Venezuela’s National Assembly voted Thursday to condemn the comments of former US national security adviser John Bolton. Its leader Jorge Rodriguez described the apparent confession as “an extraordinary feat of brutality”.
Rodriguez, a psychiatrist who often uses clinical terms in political struggles, also accused Bolton of being a “psychopath.”
He was the Trump White House persona in dealing with Venezuela’s 2019 constitutional crisis, in which a group of opposition politicians sought to restore democracy in the country by forcibly removing authoritarian leader Nicolas Maduro.
The fact that Bolton’s remark, made in passing during the discussion of the January 6 attack on the US Capitol, was followed by a reference to Venezuela. He said he had written in his memoirs about the political crisis in Venezuela and that his actions there ultimately failed.
Former Venezuelan cabinet minister Diosdado Cabello also responded, calling Bolton “an inept who, for all the money[former US President]Donald Trump gave him, could not fulfill the order he received.”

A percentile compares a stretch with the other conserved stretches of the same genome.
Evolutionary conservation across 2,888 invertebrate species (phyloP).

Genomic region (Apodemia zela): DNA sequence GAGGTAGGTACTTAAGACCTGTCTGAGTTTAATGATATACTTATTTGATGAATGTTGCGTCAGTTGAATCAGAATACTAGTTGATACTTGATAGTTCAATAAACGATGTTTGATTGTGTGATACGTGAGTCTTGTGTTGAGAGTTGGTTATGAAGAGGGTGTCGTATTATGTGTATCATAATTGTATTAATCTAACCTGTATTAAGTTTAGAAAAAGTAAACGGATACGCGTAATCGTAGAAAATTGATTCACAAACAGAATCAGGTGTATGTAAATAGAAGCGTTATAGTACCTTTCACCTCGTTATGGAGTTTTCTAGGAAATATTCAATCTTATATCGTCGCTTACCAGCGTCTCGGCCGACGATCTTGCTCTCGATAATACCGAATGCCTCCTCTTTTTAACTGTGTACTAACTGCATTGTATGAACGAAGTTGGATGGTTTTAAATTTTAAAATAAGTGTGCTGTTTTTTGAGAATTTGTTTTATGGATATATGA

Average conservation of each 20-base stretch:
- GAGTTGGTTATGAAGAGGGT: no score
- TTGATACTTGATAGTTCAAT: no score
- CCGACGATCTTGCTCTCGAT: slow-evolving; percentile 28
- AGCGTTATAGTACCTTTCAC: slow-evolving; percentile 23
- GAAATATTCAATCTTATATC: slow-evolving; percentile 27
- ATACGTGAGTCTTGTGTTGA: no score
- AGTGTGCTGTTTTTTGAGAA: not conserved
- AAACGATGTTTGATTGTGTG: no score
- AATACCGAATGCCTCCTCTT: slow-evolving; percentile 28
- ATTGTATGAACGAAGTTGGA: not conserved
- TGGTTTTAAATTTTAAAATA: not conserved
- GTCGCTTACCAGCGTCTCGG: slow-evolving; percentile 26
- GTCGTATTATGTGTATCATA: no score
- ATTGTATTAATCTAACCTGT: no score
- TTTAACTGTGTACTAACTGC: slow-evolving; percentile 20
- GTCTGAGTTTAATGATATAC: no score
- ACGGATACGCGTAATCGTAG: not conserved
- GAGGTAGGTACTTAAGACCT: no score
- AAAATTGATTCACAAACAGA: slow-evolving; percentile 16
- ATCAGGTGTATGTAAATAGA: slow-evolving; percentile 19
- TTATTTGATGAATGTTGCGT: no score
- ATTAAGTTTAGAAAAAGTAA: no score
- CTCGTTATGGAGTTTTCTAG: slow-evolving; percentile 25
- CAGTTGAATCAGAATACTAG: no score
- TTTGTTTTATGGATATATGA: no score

Failed Regime Switch
In the early hours of April 30, 2019, opposition leader Guaidó, his political mentor Leopoldo Lopez and a handful of Venezuelan military officials gathered outside a military base and called on the top of the Venezuelan military to remove Maduro from power.
Within hours, the uprising had been violently suppressed and Maduro’s power restored. Nevertheless, more than 50 countries – including the United States – insisted on formally recognizing Guaidó as the country’s legitimate leader and criticized the elections that cemented Maduro’s power as undemocratic.
Maduro himself has described the move as a coup attempt, driven by “the obsessive efforts of the Venezuelan right, the Colombian oligarchy and the American Empire”.
More than three years have now passed since those frenzied hours when Venezuela seemed to be on the brink of change. The US still does not recognize Maduro for alleged human rights violations by his government, but has not recently called for his removal from power.
Last month, two White House officials met with Maduro in Caracas to negotiate the release of several US citizens detained in Venezuela in exchange for sanctions relief.